Women can get breast implants to make their breasts bigger and fuller. That can be done for reconstructive purposes, such as after mastectomy for breast cancer, or for cosmetic reasons.
This article covers cosmetic breast augmentation only. It discusses the types of breast implants available, the procedures used, and possible complications.
Saline and Silicone Breast Implants
There are two types of breast implants: saline and silicone.
Saline-filled implants are silicone shells filled with sterile salt water (saline). Silicone-filled implants are silicone shells filled with a plastic gel (silicone). Although many women say that silicone implants feel more like real breasts than saline, they pose more of a risk if they leak.
In 1992, the FDA halted the sale of silicone implants because of safety concerns. In 2006, after reviewing more research, the FDA started allowing certain silicone breast implants back on the market.
How much breast implants cost depends on the location, doctor, and type of implant used.
Typically, the surgery ranges from $5,000 to $10,000. Because it is a cosmetic procedure, health insurance usually doesn't cover breast augmentation.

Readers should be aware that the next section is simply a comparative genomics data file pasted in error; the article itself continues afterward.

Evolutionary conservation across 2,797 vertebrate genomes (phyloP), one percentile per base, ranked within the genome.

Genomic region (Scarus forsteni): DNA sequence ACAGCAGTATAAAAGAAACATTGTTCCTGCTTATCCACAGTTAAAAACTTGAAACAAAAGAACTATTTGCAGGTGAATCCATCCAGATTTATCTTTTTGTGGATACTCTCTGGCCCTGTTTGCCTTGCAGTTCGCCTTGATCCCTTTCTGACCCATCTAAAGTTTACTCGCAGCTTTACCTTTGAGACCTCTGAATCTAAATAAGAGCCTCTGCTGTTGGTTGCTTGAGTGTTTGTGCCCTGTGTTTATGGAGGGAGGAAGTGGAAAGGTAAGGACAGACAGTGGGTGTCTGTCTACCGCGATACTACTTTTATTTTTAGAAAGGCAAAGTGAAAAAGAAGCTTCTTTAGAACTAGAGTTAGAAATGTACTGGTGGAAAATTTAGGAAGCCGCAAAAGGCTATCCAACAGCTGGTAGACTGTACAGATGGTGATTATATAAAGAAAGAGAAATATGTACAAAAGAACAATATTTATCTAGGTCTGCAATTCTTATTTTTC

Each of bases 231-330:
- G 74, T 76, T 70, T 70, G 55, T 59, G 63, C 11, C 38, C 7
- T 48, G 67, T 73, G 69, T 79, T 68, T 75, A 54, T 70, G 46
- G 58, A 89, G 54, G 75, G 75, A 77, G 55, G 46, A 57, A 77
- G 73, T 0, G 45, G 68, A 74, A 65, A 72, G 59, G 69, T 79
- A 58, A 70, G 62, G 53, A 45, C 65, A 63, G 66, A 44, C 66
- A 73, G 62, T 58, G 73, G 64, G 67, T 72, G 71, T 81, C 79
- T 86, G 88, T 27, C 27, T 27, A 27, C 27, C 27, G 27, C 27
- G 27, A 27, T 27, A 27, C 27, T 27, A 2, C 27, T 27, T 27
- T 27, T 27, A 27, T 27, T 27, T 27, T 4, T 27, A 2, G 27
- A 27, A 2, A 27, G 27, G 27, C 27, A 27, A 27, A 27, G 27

How the Breast Implant Procedure Is Done
Because breasts can continue to develop until a woman reaches her late teens or early 20s, the FDA requires that women be at least 18 years old to get breast augmentation with saline-filled implants and at least 22 years old to receive silicone implants.
When picking your surgeon, look for one who has a lot of experience. You may be less likely to have complications later on if you choose a surgeon who has had at least five years of surgical training and at least two years' experience in plastic surgery.
Before your breast implant procedure, you will meet with your surgeon for a medical evaluation. You can talk about what you want and get feedback from the doctor. Your surgeon may ask you to stop taking certain medications a few days or weeks before your surgery.
You can get breast augmentation done as an outpatient procedure, or you may stay overnight in the hospital.
The procedure takes one to two hours. You will likely be given general anesthesia, during which you will be "asleep" and pain-free.
The surgeon will make a cut under your breasts, under your arms, or around your nipples, depending on your body, the type of implant, and how much enlargement is being done.
The surgeon will put the breast implant into a pocket above or below your chest muscle. After the implant is in place, the surgeon will close the cuts with sutures or surgical tape.